One house in the densely populated neighborhood of Khan Younis in Gaza is home to ninety people

When Israeli air attacks began on the territory of Gaza, Ibrahim AlAgha and his wife, Hamida, were in the midst of an extended vacation in Gaza enjoying the city.

The parents, both of whom are citizens of Ireland, expressed a desire for their three children, all of whom were born in Dublin, to meet their Palestinian relatives and become familiar with the language and culture of Palestine.

However, rather than the calm family get-togethers that were planned, the family had to deal with unexpected events such as strikes and explosions.

“It was… constant bombing, bombing, bombing and the house [was] shaking” , according to him.

Israel carried out retaliatory strikes on Gaza in response to an attack that was carried out by Hamas gunmen and resulted in the deaths of at least 1,400 persons. Additionally, 3,300 individuals in Gaza had been killed as of this point.

After receiving orders from Israel to evacuate 1.1 million Palestinians southward in advance of an anticipated ground attack, Ibrahim’s family quickly packed up their possessions and fled their residence in Gaza City. They took refuge in the home of Ibrahim’s parents in the city of Khan Younis, which is located in the south.

They were joined by family and friends who were also attempting to evacuate, and the house is now home to a total of ninety individuals at this time.

A city in Gaza brought to its knees by the need to provide food for one million people

Ibrahim claims, “I would never turn down anyone for anything.”

When you’re 90 years old, living in a house with four bedrooms might be challenging. The members of the group take turns sleeping on the mattresses, with two people sharing each bed. In preparation for the possibility of a drone assault, the windows were boarded up by Ibrahim, an engineer, to eliminate the risk of anyone being hurt by flying glass. In Gaza, however, residents are unable to truly unwind since access to essential resources like food, water, and electricity is restricted.

“From the time we wake up to the time we sleep, we’re just trying to survive,” according to him.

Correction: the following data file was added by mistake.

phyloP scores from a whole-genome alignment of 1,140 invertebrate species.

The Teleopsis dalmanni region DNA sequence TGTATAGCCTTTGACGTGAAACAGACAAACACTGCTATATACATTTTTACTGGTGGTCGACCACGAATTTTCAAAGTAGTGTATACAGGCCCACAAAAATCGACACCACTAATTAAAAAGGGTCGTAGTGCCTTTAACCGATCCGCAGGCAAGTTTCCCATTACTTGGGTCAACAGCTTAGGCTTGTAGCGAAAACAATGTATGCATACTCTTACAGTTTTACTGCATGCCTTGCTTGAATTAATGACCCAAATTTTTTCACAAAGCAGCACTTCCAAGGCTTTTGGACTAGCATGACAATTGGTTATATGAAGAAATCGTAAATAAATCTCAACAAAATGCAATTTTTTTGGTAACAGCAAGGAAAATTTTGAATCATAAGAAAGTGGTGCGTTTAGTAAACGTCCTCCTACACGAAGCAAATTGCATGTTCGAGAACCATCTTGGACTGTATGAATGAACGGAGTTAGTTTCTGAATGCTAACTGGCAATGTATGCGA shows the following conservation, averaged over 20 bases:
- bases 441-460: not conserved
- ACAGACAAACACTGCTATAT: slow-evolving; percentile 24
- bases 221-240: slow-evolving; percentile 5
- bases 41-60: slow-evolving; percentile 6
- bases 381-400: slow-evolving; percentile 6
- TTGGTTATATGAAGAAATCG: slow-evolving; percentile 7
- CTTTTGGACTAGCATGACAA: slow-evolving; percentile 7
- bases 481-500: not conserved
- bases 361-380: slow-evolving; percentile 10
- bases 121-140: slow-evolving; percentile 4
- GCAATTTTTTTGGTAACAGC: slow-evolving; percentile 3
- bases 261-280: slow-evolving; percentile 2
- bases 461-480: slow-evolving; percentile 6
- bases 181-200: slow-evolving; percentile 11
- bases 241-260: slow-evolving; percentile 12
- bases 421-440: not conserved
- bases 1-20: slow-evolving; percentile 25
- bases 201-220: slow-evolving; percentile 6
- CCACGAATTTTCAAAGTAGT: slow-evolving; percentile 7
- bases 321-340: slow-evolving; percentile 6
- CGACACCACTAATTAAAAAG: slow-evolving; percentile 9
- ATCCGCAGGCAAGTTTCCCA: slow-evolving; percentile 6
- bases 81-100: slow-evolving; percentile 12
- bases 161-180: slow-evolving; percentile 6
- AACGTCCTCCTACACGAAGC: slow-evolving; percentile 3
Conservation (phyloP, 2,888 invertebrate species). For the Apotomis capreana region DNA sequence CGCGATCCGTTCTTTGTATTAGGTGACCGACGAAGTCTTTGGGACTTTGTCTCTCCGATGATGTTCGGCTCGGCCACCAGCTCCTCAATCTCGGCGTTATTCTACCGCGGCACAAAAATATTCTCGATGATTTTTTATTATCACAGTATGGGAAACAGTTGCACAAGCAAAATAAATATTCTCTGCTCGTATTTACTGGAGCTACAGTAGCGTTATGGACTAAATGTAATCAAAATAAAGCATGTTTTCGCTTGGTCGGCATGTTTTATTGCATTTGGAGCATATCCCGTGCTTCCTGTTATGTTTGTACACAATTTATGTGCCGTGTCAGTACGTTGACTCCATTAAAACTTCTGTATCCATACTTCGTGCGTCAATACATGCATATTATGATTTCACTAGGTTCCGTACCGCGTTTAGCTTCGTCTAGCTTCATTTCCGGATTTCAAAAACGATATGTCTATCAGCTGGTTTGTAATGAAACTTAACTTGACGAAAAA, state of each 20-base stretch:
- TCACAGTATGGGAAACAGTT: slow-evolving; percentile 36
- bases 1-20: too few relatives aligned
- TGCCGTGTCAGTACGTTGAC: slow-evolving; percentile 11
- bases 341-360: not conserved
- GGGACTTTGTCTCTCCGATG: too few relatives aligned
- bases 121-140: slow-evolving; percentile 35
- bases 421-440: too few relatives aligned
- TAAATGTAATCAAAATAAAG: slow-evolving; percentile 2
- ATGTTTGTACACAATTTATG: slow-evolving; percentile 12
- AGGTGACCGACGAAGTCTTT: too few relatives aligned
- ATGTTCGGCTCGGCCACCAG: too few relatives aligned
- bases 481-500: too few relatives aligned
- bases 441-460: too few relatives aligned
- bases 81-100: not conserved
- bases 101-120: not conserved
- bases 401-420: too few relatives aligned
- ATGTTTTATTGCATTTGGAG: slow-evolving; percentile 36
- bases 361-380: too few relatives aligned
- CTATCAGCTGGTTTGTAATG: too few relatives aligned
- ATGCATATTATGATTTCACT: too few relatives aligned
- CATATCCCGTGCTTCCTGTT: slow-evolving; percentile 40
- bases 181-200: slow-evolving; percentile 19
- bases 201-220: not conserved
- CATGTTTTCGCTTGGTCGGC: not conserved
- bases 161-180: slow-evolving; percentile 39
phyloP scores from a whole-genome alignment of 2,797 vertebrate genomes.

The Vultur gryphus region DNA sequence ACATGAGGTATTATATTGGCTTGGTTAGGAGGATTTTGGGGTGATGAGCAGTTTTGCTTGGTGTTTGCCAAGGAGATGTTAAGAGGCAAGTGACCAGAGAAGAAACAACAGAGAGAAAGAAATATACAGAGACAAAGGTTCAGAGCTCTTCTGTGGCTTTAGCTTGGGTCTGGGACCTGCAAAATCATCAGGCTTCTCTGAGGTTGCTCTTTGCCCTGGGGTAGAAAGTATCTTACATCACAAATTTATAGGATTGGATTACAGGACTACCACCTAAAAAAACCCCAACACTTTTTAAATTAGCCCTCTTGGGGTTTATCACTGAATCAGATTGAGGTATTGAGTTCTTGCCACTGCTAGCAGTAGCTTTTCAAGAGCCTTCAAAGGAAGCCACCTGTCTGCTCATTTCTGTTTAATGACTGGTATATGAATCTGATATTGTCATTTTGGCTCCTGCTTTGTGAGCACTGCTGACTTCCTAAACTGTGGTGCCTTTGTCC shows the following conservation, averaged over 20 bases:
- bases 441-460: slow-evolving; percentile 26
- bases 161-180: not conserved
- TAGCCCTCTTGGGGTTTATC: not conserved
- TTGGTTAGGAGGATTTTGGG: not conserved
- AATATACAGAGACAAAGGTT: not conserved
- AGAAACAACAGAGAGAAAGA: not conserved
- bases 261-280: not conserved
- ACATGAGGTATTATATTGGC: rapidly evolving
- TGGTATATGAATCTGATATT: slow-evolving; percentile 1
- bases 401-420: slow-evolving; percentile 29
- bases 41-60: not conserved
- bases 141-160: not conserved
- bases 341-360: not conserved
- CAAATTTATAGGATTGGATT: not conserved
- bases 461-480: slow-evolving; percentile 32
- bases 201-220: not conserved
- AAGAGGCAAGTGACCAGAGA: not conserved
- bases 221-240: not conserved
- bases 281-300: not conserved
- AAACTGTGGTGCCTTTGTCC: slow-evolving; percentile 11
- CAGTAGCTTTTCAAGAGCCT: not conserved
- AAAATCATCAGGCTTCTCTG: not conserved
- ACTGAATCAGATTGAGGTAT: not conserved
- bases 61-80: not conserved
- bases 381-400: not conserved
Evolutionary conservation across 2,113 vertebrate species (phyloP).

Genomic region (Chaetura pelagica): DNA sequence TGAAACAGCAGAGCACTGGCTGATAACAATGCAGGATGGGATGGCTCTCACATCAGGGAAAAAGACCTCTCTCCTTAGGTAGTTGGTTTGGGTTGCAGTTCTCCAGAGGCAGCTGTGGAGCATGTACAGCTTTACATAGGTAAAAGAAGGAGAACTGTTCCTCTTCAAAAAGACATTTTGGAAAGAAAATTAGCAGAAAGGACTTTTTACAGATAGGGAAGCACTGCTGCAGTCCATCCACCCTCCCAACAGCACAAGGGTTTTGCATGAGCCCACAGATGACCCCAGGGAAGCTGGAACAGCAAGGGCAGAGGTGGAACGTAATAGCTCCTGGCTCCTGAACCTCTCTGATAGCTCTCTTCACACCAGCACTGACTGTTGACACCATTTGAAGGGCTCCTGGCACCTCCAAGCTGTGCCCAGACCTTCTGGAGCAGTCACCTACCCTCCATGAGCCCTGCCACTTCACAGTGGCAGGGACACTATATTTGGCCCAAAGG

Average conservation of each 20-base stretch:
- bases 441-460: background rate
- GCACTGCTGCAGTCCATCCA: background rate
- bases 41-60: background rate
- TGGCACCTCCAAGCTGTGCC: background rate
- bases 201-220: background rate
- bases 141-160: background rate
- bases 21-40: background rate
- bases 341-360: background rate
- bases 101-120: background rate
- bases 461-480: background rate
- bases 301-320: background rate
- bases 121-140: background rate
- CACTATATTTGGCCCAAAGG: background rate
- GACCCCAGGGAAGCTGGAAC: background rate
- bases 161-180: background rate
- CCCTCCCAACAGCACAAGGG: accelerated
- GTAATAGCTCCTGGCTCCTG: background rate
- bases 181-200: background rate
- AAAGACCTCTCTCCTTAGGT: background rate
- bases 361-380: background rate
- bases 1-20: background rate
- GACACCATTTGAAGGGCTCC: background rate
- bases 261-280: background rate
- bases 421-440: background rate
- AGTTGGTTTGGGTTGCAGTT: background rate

A portion of the group makes it a point to check the status of the canned food distribution at least once per day. In spite of the fact that they can use the wheat and water they have left to make bread in the wood-burning oven of a neighbor, there is not enough for them to have more than one meal every day.

The circumstance is especially trying for the thirty children, ten of whom are younger than five years old.

They continually request food and drink, and we are working hard to provide them with as much of both as we can… It is a really challenging task.

“Elderly people, we can bear it a bit, we can stay hungry, but when children are asking for food we can’t say no to them.”

Ibrahim is concerned about the health of the group, which includes a diabetic elderly man and a pregnant woman. According to Ibrahim, the diabetic elderly man would soon be out of medicine. If someone in the group becomes gravely ill, they will not be able to transport them to the hospital in time.

“I am very concerned about my son.”

And Ibrahim’s very own children have been shaken to the core by what has transpired. Omar and Eileen, who are just three and four years old, become anxious whenever they hear a strike or an explosion, so Ibrahim and his wife try to divert their attention by playing games with them.

They may scream themselves awake in the middle of the night because the noise kept them awake. But Ibrahim claims that his son Sami, who is eight years old, is the one who is most distressed by the situation. Sami is afraid that drones would hit him.

“He understands what’s going on… he can hear and feel the frustration we are going through and he is really worried.”

While the situation in Gaza continues to deteriorate, Ibrahim and his family have been doing all in their power to return to Dublin. They embarked on what can only be described as a “very risky” trek on Saturday, traveling from Khan Younis to the Rafah crossing, which is one of the two land routes out of the Gaza Strip.

But when they arrived, Ibrahim claims that they found a note waiting for them from the Irish Embassy instructing them to walk in the opposite direction. Now, he is concerned that he might not have sufficient fuel to be able to reach the border again in the event that the crossing, which is presently closed, opens up again. Even if he has fuel, there is still a chance that he won’t be able to communicate with the embassy if the phone networks fail.

He says, “I’m starting to lose hope in this whole thing.”

The family must suffer through an excruciating wait in the meanwhile. It is believed that hundreds of people were murdered after an explosion hit the Al-Ahli Arab hospital in Gaza City on Tuesday. According to Ibrahim, no one in his family’s cramped home in Khan Younis was able to sleep after the blast.

“We are truly terrified for our lives… there are no boundaries… there’s no escape…” Anyone, at any location, could be the target.

“Things are getting worse every day.”

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